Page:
Michael McGreevy is a command and pitchability guy with the potential for plus plus command. His stuff saw an uptick this year and because of that he is in the mix to go somewhere in the first round. The reason I don’t rank him higher is because he doesn’t have anything that can be considered a plus pitch, though does have four pitches that are all average to slightly above. While still on the younger side for a college prospect, just recently turning 21 years old, there isn’t a ton of projection remaining in his 6’4, 215 frame. He comes with a high floor because of the pitchability, command, and those four pitches, but there is some reason to question his upside unless he sees his stuff tick up again. McGreevy is a name the Braves have been linked to.
18. Irving Carter, Florida HS
Carter is an athletic and projectable 6’4, 200 pounder with a pair of currently above average pitches in his fastball up to 95 and his slider. The change lags behind presently, but there is some feel for it. Command can be an issue for him, but there is hope that refining his delivery can lead it to being average. Carter is a kid who competes and brings good pitchability when trying to challenge hitters and keep their timing off.
19. Landon Marceaux, LSU
Landon Marceaux is a different type of pitcher than most above him on this list. He brings just an average fastball and average slider with an above average change. The undersized right hander is all about command and pitchability and brings a great track record in SEC play. He’s a safe bet to become a back of the rotation starter, but there are teams who think they could help add some velocity on to his 94 MPH fastball, giving him a little more upside if that happens.
20. Dylan Ross, Florida JUCO
Dylan Ross is a big 6’5, 250 but surprisingly athletic hard throwing JUCO right hander. Ross brings a fastball as high as 100 MPH with some ability to potentially add on to it by another mile or two per hour. He’s also got a splitter that has shown enough to become a second plus pitch for him, and an average slider. Command hasn’t always been consistent, but there is some thought that he could see improvement there in a pro system. An Atlanta area native, Ross is committed to Georgia for next year and could really move up draft boards with a strong year of SEC play- something teams will be mindful of this year when considering him.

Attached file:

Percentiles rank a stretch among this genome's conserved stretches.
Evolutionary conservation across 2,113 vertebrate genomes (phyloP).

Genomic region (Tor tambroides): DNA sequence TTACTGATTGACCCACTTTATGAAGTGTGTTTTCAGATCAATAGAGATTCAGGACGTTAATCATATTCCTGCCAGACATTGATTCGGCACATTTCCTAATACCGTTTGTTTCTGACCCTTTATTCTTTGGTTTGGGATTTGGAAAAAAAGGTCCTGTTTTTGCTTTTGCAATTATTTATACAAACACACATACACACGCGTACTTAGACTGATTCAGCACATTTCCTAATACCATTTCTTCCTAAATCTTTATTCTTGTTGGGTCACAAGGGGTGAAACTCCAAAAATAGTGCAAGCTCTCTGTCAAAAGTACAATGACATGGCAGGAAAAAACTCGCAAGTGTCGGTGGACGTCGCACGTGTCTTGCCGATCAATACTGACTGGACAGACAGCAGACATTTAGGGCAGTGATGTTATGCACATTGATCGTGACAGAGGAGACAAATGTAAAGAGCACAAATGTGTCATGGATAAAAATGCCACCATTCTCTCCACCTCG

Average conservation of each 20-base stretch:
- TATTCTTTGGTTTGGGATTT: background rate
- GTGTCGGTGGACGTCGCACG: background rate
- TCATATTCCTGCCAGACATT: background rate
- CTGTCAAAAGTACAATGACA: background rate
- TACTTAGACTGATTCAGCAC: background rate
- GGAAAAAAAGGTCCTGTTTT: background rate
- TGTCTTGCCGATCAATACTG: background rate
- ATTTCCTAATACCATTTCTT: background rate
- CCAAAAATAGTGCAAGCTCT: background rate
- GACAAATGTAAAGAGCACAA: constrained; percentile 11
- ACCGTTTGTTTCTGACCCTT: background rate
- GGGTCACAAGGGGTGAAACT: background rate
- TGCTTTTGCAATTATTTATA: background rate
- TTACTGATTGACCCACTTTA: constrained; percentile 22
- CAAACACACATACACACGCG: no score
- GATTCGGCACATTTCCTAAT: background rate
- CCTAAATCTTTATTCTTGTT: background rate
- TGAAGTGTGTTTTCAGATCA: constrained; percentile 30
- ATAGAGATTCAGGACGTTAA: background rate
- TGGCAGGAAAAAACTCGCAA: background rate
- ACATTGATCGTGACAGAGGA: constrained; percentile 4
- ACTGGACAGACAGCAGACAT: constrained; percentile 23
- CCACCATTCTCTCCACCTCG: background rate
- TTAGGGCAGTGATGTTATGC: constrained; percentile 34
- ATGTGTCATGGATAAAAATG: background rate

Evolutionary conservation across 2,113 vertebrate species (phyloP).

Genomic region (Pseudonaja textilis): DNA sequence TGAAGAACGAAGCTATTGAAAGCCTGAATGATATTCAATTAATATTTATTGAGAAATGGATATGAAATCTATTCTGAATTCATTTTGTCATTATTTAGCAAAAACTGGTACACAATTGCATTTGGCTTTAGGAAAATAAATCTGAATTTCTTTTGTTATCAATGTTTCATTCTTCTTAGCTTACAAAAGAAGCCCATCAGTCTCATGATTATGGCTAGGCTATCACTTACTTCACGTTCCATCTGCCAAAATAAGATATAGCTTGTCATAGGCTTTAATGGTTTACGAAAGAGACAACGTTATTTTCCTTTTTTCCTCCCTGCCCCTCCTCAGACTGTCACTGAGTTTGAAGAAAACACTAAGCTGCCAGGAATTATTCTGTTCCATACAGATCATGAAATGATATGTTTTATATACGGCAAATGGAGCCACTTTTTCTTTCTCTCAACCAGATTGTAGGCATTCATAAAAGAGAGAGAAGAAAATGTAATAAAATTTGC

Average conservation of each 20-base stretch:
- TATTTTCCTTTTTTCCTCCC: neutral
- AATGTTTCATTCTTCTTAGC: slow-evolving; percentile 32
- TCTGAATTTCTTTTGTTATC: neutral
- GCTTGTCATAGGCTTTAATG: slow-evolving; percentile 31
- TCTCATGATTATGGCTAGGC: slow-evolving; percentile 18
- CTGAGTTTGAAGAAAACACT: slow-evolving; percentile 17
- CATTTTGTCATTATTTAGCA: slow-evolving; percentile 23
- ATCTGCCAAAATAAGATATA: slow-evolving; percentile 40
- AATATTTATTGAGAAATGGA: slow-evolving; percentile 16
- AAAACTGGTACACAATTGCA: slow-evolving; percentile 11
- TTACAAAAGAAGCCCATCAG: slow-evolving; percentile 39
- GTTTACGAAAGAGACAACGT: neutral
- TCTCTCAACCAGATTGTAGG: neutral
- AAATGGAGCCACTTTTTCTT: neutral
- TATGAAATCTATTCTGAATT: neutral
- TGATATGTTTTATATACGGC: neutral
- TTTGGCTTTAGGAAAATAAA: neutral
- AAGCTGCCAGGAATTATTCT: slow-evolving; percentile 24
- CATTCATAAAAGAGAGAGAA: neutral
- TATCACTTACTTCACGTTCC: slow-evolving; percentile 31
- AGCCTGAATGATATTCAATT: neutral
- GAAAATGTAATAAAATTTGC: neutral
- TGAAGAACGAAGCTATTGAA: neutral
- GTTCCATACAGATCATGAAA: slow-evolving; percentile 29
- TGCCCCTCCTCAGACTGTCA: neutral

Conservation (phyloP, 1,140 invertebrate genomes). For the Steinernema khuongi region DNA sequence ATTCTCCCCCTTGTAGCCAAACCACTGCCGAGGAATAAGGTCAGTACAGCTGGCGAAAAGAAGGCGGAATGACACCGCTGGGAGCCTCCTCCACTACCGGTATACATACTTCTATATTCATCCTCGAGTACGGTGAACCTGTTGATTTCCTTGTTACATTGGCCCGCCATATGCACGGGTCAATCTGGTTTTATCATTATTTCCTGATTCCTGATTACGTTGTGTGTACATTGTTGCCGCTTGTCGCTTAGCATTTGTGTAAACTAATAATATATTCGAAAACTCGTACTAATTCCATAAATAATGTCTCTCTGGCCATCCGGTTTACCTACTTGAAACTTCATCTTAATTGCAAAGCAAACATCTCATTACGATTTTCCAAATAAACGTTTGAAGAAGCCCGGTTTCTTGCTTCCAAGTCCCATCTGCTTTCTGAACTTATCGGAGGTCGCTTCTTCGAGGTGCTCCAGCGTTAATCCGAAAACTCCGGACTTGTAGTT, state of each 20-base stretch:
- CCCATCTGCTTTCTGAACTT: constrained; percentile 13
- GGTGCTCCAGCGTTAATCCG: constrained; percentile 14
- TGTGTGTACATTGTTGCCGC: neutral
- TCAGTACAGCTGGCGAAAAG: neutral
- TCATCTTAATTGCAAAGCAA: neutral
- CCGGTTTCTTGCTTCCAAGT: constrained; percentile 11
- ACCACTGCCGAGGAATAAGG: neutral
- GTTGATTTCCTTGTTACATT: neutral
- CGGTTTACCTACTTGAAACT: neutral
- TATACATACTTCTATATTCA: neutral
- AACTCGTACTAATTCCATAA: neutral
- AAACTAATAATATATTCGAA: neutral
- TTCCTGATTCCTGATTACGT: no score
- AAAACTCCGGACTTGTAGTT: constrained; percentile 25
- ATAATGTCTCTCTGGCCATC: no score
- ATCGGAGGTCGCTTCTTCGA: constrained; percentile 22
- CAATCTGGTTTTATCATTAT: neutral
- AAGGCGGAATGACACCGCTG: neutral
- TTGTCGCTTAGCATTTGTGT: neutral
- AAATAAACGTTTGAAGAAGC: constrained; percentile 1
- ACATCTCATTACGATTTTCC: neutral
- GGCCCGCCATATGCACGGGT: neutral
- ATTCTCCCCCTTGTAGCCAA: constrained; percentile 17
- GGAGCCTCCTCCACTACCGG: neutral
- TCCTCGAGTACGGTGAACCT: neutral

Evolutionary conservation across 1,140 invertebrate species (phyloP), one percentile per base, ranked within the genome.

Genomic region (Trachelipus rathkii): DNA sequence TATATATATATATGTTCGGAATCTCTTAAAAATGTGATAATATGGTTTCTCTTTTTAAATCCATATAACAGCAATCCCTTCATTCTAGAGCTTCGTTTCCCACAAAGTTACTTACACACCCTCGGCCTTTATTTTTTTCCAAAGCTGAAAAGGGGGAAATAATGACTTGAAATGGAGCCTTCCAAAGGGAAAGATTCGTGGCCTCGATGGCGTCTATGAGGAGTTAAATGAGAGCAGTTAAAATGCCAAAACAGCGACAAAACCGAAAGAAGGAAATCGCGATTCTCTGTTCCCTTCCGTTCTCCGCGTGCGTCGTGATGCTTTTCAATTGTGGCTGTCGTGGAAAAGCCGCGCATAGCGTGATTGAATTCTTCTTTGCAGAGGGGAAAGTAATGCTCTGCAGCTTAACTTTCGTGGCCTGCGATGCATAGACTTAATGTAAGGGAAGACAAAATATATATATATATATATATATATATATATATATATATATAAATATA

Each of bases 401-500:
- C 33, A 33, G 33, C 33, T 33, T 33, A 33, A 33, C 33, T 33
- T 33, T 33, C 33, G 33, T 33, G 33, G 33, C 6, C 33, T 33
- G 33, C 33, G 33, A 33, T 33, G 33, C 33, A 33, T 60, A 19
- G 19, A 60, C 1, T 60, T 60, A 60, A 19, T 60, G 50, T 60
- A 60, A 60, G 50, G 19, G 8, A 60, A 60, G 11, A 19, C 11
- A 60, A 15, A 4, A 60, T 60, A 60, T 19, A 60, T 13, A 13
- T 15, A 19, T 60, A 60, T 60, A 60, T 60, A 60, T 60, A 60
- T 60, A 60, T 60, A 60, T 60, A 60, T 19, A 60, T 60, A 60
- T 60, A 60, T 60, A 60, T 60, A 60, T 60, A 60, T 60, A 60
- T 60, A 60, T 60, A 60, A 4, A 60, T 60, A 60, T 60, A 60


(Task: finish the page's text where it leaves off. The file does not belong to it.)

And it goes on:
21. Mike Vasil, Virginia
You may remember this name as Mike Vasil was a serious high end first round guy out of high school in 2018, but withdrew from the draft to attend UVA after dealing with some injuries during his draft year. Fast forward a few years and he’s not longer the super premium prospect he once was as he has filled in his body quite a bit and doesn’t have a plus pitch in his arsenal. That said Vasil has pitchability and can command four average to slightly better pitches. The hope with a guy like Vasil is that getting him into a pro system can get his stuff back to what we saw out of high school, allowing a team to potentially find a steal.
22. Eric Hammond, Texas HS
Eric Hammond represents a very projectable 6’4, 175 pound pitcher out of Texas without any present plus pitches but has four average or better offerings with at least average command potential, if not slightly above average. That profile is a guy who could at least be a back of the rotation guy, however if he can add a little velocity when he fills out there could be much more upside with a guy like him.
23. Spencer Schwellenbach, Nebraska